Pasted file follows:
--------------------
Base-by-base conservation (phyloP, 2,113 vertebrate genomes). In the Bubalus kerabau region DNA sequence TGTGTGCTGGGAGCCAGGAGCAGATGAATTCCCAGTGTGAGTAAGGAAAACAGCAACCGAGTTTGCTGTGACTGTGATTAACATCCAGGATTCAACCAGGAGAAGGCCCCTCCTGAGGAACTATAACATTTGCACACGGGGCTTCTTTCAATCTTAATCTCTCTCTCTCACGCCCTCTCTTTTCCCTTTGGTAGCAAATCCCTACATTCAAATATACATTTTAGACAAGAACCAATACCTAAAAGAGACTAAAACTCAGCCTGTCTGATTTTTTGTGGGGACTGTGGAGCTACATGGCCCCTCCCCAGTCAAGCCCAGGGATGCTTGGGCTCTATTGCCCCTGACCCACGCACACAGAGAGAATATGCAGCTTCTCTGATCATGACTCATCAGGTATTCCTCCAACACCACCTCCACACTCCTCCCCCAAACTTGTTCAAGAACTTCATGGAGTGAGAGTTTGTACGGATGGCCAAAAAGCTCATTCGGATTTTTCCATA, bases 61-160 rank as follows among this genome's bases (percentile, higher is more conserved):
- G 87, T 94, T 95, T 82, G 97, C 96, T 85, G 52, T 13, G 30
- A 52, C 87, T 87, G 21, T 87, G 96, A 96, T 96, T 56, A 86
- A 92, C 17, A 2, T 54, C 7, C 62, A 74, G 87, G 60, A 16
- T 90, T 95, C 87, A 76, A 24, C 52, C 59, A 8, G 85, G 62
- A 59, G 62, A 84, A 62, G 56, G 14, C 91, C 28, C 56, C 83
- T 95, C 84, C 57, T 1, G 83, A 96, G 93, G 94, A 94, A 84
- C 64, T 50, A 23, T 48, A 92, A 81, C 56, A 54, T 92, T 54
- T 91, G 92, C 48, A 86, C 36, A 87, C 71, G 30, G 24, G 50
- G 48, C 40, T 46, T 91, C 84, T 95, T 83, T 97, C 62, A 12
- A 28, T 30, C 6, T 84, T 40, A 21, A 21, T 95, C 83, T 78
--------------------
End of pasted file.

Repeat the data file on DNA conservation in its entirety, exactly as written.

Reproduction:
Base-by-base conservation (phyloP, 2,113 vertebrate genomes). In the Bubalus kerabau region DNA sequence TGTGTGCTGGGAGCCAGGAGCAGATGAATTCCCAGTGTGAGTAAGGAAAACAGCAACCGAGTTTGCTGTGACTGTGATTAACATCCAGGATTCAACCAGGAGAAGGCCCCTCCTGAGGAACTATAACATTTGCACACGGGGCTTCTTTCAATCTTAATCTCTCTCTCTCACGCCCTCTCTTTTCCCTTTGGTAGCAAATCCCTACATTCAAATATACATTTTAGACAAGAACCAATACCTAAAAGAGACTAAAACTCAGCCTGTCTGATTTTTTGTGGGGACTGTGGAGCTACATGGCCCCTCCCCAGTCAAGCCCAGGGATGCTTGGGCTCTATTGCCCCTGACCCACGCACACAGAGAGAATATGCAGCTTCTCTGATCATGACTCATCAGGTATTCCTCCAACACCACCTCCACACTCCTCCCCCAAACTTGTTCAAGAACTTCATGGAGTGAGAGTTTGTACGGATGGCCAAAAAGCTCATTCGGATTTTTCCATA, bases 61-160 rank as follows among this genome's bases (percentile, higher is more conserved):
- G 87, T 94, T 95, T 82, G 97, C 96, T 85, G 52, T 13, G 30
- A 52, C 87, T 87, G 21, T 87, G 96, A 96, T 96, T 56, A 86
- A 92, C 17, A 2, T 54, C 7, C 62, A 74, G 87, G 60, A 16
- T 90, T 95, C 87, A 76, A 24, C 52, C 59, A 8, G 85, G 62
- A 59, G 62, A 84, A 62, G 56, G 14, C 91, C 28, C 56, C 83
- T 95, C 84, C 57, T 1, G 83, A 96, G 93, G 94, A 94, A 84
- C 64, T 50, A 23, T 48, A 92, A 81, C 56, A 54, T 92, T 54
- T 91, G 92, C 48, A 86, C 36, A 87, C 71, G 30, G 24, G 50
- G 48, C 40, T 46, T 91, C 84, T 95, T 83, T 97, C 62, A 12
- A 28, T 30, C 6, T 84, T 40, A 21, A 21, T 95, C 83, T 78